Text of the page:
Mr Voller said that the Department agreed with this suggestion, and had amended the proposals
Shareholder appraisal rights within the context of possible commercial insolvency
Ms Idensohn indicated that the section should be amended to use the word “oblige” rather than “entitle”.
The power of business practitioners to demand the return of books and documents belonging to the company.
Mr Dwinger said he did not disagree with the view expressed by Ms Idensohn, but that it was reasonable to have this as a requirement.
Department’s Proposals for Consideration & Committee’s Recommendations for Amendments to the Companies Amendment Bill (B40-2010).
The Committee then moved to consider the two documents together.
In relation to Clause 1, the proposals of the Department were accepted.
Mr Johan Strydon, Legal Advisor, Department of Trade and Industry, noted that for Clause 2, the amendment proposed by the Department omitted what had originally been lines 20-25, so as not to punish other companies within a group of companies.
Mr Strydom advised the Committee that there would still be further technical changes to Clause 3. These would, for example, correct wrong cross referencing, but there would not be policy changes.
Mr Voller said that if the Department of Finance or the Treasury needed more stringent requirements, they would inform the Department of this.
Mr Strydom said that additional legislation would be added in later.
Mr Smalle was concerned about the phasing-in of symbols over a three year period. He wanted this clause flagged for further discussion, because he wanted assurance that there would be no problems of incompatible systems between South Africa’s system and the extensively used SWIFT system.
Mr Voller replied that everybody would be affected by the three year period. With regard to the SWIFT system, he said the Department was liaising with its counterparts in the United Kingdom, where symbols had been in use already, and it was clear that there were no problems with the systems reading the symbols.
Mr Voller then responded to a question about hyphens in company names, saying that under Section 11(4) the Minister might prescribe that additional commonly-recognised symbols be added to the list.
The Department and Committee agreed to a grammatical correction
Mr Strydom pointed out the replacement of the term “body corporate” with the term “juristic person”
Mr Strydom said that the amendment noted was purely one that affected the phrasing, and not the substance of the clause.
Mr Strydom noted that it was suggested that new subclauses 1(b)(iii) and (3)(b) be added. The Committee had deliberated on the issue earlier on when discussing Ms Idensohn’s document.
Mr Strydom noted the addition of a new clause, dealing with reckless business, amending Section 22. This new clause should be read together with the original wording of the Bill, and the Committee’s Recommendations for Amendment.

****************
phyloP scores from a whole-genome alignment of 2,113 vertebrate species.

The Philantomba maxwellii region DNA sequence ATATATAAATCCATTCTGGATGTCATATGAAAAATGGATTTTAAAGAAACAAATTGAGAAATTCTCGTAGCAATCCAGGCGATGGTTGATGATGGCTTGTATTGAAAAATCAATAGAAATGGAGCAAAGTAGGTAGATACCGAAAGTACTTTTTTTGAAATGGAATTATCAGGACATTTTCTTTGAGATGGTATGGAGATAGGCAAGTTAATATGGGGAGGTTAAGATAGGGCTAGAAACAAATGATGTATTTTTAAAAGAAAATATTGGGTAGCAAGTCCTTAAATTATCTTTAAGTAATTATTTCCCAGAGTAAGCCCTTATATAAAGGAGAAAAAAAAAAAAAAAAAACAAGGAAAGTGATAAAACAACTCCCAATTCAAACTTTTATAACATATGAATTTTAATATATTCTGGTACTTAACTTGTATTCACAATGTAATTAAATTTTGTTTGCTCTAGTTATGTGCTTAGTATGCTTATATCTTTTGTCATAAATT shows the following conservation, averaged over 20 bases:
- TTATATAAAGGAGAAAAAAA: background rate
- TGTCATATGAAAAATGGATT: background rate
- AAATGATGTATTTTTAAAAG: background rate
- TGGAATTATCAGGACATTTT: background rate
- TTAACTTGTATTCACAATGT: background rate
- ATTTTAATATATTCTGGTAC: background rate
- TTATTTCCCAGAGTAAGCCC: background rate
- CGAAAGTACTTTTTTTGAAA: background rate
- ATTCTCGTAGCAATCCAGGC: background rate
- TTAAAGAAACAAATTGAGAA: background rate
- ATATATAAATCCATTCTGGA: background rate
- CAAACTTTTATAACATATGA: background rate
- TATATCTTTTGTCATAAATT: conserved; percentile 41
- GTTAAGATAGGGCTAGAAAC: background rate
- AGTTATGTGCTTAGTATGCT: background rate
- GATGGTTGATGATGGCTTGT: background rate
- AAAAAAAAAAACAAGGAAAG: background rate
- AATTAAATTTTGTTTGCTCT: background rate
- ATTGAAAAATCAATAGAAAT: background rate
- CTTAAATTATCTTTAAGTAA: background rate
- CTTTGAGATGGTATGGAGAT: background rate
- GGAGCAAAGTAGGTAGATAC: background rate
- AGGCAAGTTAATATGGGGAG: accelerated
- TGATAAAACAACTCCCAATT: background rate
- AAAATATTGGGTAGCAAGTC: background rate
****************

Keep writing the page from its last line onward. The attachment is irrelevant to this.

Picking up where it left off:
A further new clause, amending Section 31, provided that it would be an offence not to provide access to records that a person had a right to inspect or copy.
Mr Harris said that Section 2 of the Amendment Bill read “has a right to inspect the securities register”, which did not establish the right to copy. He suggested that this also needed to be amended to read “has a right to inspect or copy the securities register”
Mr Voller agreed.
The Department and Committee agreed on the wording of this as contained in the documents.
Mr Strydom noted that subsection (2)(a) was to be omitted and replaced with new wording. This proposal had not been included in the earlier presentation, dealing with the instance where all securities of a company were held by its directors, which would exempt it from being audited. There were exceptions to this, as well as new insertions giving the Minister the power to make regulations regarding the duties of persons conducting reviews, and also giving the Minister power to accredit professions whose members would be qualified to conduct the reviews.
Mr Harris asked about the transitional arrangements for audit requirements.
Mr Voller replied that these were contained in Clause 118.
Mr Strydom noted that this clause now provided for the deletion of subsections (6) and (7) from the principal Act.
The Department and Committee accepted the wording of this clause.
Mr Dwinger said that the Department had not responded to the recommendation. He noted that the Committee’s advisor had said the 60 day grace period was a desirable addition.
It was noted that another new clause was to be inserted before Clause 25. This bore reference to Section 39 and was aimed at improving the grammar.
It was pointed out that this clause had been proposed to give effect to the intention of the Department to stop asset stripping of a company.
Mr Dwinger said Section 45 loans and financial assets to directors had to be fair and reasonable to the company. The company should not suffer.
Mr Strydom pointed to a new insertion after line 7, regarding redeemable securities. He distinguished these from shares.
Mr Dwinger said Section 62 provided that notices for an Annual General Meeting (AGM) had to include a summary of the financial statements. The amendment now proposed allowed for either the full financial statements or a summary. He pointed out that getting the statements summarised would be an added expense.
The Chairperson noted that deliberations would continue in the next meeting, from Clause 40 onwards.
The meeting was adjourned
- Further Preliminary Advice: Companies Amendment Bill 40 of 2010
- Preliminary Advice: Companies Amendment Bill 40 of 2010
- Committee’s Recommendations for Amendments to the Companies Amendment Bill
- Additional Amendments Outside the Scope of the Bill
- Department of Justice Legal Opinion: Section 69 & Clause 83 of Companies Amendment Bill 2010